There have been reports however about a company being re-domiciled from Bahamas to Mauritius with the foregone conclusion that this was done to avoid Ugandan taxes by making use of the Mauritius Uganda double tax avoidance treaty (DTA), which the company has denied. There is nothing illegal in this per se but this transaction has motivated arguments that Mauritius facilitates round tripping!
Oxfam also jumped on this bandwagon and issued a study that criticizes IFC (World Bank) for using Mauritius as a hub for 40% of its investments into sub-Saharan Africa and alleges maliciously that Mauritius is known to facilitate “round-tripping.” This is utterly baseless. The regulatory framework in Mauritius has several provisions that prohibit round tripping.
Oxfam further says that sub-Saharan Africa is the poorest region in the world and it desperately needs corporate tax revenues to invest in public services and infrastructure.
The Oxfam author, on the one hand, acknowledges that these sub-Saharan countries are seriously lacking in several ways but fails to recognize that no one would pour millions of dollars in any venture or any African countries without hedging the considerable inherent and systemic risks, including currency risks present there. IFC also has to ensure an adequate IRR for its investments and has to report back! Putting so much money into a poorly developed country without investment security, without repatriation guarantee, without proper regulatory framework and where ease of doing business is a remote concept, is madness!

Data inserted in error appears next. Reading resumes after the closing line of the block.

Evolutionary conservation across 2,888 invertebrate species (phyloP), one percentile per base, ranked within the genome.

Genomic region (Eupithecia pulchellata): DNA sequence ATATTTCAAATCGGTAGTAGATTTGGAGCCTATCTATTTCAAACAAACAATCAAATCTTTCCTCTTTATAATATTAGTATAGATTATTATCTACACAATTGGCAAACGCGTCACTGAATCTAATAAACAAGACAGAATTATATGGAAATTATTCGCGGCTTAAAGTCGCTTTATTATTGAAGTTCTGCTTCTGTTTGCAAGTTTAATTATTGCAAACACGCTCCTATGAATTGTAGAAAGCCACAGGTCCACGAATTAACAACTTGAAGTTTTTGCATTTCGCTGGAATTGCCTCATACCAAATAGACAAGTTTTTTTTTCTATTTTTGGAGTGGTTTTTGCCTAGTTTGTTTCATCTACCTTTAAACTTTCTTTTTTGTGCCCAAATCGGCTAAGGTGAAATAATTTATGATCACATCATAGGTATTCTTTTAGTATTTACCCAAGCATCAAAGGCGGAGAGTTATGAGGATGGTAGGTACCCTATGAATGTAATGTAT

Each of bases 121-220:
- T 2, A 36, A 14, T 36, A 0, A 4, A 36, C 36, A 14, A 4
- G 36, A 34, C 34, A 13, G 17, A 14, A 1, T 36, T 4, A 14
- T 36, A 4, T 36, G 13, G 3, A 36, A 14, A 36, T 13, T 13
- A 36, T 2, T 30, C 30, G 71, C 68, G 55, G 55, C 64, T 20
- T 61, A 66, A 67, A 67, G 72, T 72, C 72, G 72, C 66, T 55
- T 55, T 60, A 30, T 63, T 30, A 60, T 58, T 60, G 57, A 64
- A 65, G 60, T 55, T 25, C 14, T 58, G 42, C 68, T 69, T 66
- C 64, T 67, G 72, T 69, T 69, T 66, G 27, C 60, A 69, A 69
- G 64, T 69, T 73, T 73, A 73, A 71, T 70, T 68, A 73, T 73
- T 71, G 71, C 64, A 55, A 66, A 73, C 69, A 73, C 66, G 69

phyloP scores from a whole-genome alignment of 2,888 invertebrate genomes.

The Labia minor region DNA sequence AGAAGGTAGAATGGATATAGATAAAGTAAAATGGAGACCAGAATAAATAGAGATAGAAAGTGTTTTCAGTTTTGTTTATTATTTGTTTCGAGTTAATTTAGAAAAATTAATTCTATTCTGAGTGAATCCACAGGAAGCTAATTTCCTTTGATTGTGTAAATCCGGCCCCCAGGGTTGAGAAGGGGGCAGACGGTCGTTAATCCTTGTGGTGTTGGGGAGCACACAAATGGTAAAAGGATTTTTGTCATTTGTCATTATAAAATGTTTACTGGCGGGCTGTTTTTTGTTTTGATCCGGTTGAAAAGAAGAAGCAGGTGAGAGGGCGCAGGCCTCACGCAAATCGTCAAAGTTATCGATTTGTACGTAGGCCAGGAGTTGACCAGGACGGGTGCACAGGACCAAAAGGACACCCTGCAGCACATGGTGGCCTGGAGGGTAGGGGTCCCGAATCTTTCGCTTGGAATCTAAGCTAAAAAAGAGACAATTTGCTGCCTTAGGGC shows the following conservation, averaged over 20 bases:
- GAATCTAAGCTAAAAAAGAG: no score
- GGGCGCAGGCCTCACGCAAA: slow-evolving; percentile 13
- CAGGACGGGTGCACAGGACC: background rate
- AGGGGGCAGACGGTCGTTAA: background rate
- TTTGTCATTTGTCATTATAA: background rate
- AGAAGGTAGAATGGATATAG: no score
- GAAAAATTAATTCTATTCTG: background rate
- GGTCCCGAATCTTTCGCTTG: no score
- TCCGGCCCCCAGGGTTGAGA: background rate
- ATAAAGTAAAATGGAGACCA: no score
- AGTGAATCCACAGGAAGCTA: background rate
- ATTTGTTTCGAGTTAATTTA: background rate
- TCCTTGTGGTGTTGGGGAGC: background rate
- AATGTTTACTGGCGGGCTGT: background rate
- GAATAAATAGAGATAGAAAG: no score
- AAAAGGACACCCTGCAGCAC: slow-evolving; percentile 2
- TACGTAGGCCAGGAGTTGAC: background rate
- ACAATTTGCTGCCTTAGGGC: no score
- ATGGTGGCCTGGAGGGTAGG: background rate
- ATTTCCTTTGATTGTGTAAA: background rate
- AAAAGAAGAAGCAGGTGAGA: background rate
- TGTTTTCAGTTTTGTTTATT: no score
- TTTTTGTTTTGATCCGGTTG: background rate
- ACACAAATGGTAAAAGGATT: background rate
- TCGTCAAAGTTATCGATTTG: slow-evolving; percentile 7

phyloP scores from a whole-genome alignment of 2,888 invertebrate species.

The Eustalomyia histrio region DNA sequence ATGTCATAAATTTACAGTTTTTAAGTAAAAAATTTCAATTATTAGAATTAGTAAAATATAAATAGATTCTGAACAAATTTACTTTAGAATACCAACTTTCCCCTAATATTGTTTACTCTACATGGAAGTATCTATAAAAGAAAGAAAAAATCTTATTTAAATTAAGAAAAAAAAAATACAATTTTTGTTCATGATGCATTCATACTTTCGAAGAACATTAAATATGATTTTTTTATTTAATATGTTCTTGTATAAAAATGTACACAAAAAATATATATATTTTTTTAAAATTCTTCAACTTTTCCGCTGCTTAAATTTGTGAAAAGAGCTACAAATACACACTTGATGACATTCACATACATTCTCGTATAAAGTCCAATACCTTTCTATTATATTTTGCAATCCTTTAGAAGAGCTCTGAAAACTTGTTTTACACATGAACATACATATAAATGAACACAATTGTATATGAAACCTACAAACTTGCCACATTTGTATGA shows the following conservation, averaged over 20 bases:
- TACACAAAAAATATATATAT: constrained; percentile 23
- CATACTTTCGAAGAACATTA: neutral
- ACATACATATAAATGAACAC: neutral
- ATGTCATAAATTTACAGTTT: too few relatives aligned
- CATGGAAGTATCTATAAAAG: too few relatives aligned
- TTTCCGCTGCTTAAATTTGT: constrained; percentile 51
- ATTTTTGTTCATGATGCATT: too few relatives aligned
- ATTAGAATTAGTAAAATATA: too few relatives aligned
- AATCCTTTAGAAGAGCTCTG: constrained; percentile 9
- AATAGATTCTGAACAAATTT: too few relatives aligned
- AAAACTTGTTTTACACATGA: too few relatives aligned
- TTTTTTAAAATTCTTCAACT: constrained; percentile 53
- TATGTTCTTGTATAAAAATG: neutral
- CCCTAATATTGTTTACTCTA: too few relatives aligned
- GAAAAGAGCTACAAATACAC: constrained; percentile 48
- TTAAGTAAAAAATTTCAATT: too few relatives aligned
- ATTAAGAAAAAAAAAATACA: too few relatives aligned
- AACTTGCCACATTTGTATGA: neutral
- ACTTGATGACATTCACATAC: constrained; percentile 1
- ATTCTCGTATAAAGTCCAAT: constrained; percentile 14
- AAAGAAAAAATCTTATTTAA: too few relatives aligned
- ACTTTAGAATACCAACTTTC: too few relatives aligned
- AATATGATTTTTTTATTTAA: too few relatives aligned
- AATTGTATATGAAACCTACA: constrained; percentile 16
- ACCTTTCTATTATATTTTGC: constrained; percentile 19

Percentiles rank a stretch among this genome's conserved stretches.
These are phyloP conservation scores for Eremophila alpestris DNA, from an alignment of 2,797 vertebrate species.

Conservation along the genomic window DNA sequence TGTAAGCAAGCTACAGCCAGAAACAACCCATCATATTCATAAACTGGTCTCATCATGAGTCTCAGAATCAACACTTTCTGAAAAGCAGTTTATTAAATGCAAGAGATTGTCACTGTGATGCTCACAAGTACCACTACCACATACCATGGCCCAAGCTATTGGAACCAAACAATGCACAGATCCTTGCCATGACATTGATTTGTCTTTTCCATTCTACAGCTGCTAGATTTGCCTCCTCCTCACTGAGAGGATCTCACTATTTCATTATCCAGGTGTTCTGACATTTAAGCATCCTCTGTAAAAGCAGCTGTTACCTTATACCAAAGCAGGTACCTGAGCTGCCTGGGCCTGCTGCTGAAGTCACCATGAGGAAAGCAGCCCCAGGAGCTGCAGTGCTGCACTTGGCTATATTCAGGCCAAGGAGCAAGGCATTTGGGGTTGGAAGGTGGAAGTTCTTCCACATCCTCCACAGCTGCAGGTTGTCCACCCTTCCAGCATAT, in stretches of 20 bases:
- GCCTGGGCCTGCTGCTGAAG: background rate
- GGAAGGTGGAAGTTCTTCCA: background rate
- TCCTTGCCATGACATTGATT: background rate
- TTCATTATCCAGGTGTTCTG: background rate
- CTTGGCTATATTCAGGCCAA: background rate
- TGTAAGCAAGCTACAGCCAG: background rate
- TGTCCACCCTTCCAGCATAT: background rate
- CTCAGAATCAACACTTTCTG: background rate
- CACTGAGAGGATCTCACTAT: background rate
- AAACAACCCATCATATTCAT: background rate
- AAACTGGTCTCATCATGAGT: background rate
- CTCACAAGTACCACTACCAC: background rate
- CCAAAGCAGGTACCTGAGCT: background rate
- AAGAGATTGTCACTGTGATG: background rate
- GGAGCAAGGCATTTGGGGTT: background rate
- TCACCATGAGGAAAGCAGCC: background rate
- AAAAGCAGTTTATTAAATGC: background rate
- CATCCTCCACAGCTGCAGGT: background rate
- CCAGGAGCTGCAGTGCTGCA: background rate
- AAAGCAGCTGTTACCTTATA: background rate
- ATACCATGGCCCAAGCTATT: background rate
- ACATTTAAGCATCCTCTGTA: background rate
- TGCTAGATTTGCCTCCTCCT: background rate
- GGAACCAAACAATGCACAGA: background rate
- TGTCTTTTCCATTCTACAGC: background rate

Another crucial fact seems to be lost on the author of the Oxfam article. This is that under any tax agreements between Mauritius and the investee countries that were used by IFC to invest in sub-Saharan Africa, the active income so generated would be taxed in the source African country and only passive income would be taxed in Mauritius! He does not seem to have considered that without appropriate risks hedge, the money would probably not have flowed to those countries and no income tax would have been raised in the first place!
The IFC rubbished the Oxfam report by saying simply that it is “flawed”!
Putting on my investigator’s cap, as seems to be the fashion these days, I checked the publicly available (on Internet) credentials of the author of the blatantly malevolent Oxfam report and I discovered that he holds a Bachelor of Arts (B.A.) Journalism and Mass Communications and has been working as a Media Officer with Oxfam for only 8 months! Prior to that he worked in several other positions with an international cable network TV company, all unrelated to taxation matters!

The unbearable lightness of the Oxfam report is astounding. But then as they say, there are none so blind as those who will not see!